10. The concentrate of claim 1 wherein the polyalkylene glycol of part (f) is a homopolymer of propylene oxide.

11. The concentrate of claim 1 wherein the polyalkylene glycol of part (f) is a homopolymer of butylene oxide.

12. The concentrate of claim 1 wherein the polyalkylene glycol of part (f) is a copolymer of ethylene oxide and propylene oxide, or ethylene oxide and butylene oxide, or propylene oxide and butylene oxide, or a mixture of said copolymers.

13. The concentrate of claim 1 wherein the polyalkylene glycol of part (f) is a functionally grafted homopolymer.

14. The concentrate of claim 1 wherein the polyalkylene glycol of part (f) is a functionally grafted heteropolymer.

15. An oil-in-water metal-working microemulsion lubricant in which the dispersed phase oil droplets are predominately less than 0.2 micrometers in diameter and consisting essentially of:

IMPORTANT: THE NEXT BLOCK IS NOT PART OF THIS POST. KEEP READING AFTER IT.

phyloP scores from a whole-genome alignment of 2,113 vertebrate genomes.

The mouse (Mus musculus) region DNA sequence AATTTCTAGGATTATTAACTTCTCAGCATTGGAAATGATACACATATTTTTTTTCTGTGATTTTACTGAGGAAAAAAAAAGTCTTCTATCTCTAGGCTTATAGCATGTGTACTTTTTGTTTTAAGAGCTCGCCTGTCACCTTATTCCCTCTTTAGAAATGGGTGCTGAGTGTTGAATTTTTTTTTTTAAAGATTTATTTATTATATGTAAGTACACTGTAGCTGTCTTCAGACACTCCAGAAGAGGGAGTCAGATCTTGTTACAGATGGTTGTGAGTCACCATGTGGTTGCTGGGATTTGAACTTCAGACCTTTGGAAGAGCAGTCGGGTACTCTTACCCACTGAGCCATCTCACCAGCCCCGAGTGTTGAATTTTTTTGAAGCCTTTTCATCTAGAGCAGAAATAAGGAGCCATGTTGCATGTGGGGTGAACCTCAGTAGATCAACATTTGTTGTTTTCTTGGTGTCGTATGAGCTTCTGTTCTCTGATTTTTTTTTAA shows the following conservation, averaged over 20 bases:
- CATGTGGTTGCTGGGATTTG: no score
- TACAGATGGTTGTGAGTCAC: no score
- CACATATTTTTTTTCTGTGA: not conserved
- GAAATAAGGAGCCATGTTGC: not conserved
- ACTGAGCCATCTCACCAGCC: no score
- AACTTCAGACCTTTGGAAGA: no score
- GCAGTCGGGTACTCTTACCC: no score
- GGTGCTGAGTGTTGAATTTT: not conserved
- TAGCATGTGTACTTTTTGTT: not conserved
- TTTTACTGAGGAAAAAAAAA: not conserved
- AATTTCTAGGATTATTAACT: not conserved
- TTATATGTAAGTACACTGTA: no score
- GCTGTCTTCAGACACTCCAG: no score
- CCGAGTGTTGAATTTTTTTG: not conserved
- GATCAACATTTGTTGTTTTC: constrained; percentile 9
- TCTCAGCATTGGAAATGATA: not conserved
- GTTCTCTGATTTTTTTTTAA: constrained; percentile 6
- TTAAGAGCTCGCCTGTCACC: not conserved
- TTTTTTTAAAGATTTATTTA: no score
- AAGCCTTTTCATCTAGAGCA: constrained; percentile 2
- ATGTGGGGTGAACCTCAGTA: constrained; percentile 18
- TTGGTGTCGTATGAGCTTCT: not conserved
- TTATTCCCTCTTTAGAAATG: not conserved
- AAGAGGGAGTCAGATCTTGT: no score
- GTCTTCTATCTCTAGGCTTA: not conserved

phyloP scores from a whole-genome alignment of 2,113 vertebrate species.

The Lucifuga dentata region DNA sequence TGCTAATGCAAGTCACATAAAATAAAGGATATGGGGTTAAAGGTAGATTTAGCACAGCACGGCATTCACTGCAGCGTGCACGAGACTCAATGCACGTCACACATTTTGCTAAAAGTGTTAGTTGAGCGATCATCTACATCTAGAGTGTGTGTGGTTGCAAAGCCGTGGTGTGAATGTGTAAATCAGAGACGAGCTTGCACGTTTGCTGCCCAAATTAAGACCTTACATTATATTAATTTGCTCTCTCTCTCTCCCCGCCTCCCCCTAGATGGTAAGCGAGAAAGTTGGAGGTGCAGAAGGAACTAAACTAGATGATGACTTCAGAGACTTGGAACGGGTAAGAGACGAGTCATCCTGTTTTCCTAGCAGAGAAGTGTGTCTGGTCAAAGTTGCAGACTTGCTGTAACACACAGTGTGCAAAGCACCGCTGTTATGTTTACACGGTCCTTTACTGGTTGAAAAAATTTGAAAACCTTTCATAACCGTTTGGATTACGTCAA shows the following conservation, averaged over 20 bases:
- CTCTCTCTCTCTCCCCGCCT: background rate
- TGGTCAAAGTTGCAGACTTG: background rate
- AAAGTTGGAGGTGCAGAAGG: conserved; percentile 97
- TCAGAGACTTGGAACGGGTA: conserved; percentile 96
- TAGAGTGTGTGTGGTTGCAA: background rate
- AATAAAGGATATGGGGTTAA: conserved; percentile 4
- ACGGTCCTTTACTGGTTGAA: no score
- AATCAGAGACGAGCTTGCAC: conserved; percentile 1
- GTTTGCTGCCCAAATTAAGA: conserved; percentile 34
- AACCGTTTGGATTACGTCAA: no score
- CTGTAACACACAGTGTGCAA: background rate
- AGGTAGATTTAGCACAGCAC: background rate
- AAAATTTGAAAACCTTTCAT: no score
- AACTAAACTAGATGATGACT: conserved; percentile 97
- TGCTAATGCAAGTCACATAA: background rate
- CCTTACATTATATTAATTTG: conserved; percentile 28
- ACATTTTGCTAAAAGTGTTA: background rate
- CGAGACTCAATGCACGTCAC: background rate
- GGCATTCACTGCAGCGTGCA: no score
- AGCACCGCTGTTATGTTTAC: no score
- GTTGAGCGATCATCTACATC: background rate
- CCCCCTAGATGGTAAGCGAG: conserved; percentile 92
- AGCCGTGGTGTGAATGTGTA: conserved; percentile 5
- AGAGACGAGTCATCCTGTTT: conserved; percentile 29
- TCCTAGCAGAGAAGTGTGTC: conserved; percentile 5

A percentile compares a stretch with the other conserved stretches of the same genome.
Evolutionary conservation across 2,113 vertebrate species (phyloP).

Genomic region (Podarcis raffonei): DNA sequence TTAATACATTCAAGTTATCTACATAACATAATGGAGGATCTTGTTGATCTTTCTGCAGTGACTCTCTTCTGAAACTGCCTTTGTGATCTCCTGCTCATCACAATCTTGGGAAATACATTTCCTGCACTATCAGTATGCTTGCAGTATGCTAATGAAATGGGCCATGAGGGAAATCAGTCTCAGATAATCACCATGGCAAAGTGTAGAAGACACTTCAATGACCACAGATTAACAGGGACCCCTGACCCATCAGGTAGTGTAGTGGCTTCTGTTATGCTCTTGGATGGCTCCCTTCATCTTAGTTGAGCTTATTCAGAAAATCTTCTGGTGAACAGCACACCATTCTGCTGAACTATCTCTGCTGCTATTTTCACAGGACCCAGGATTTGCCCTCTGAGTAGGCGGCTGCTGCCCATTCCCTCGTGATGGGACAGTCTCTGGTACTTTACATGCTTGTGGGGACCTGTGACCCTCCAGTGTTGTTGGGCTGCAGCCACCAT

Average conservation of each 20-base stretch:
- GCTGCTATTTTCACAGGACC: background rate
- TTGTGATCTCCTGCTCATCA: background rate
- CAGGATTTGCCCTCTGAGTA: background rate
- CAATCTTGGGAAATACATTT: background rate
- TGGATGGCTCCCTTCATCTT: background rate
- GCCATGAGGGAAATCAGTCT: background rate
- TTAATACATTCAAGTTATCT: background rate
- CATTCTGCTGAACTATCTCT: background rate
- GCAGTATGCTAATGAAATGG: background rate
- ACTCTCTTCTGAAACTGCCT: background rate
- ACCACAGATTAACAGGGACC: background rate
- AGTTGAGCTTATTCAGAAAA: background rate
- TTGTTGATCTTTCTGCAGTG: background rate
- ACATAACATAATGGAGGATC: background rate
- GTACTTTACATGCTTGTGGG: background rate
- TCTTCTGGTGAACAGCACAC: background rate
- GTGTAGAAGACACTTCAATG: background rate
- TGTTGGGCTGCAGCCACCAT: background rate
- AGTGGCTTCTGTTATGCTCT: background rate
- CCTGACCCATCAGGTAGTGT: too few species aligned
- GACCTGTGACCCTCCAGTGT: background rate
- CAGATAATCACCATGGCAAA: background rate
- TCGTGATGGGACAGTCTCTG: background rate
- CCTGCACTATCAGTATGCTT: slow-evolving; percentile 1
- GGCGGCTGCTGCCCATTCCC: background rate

(I) from about 80 to about 99 percent by volume water; and

(II) from about 1 to about 20 percent by volume of a water-microemulsifiable metal-working lubricant concentrate consisting essentially of:

(a) up to about fifty percent by volume water;

(b) an amount of a complex organic phosphate ester sufficient to provide in the metal-working lubricant a concentration of from about 0.3 to about 1.0 percent by volume, the complex organic phosphate ester having the formula ##STR7## wherein M is selected from the group consisting of hydrogen, metal cations, an amine selected from the group consisting of alkylamine cations, including ethyl amine, diethyl amine, octyl amine, and octadecyl amine, an amine selected from the group consisting of alkanolamine cations, including monoethanolamine, diethanolamine, triethanolamine, and aminomethyl propanol, and an amine selected from the group consisting of heterocyclic amines, including morpholine and its analogs;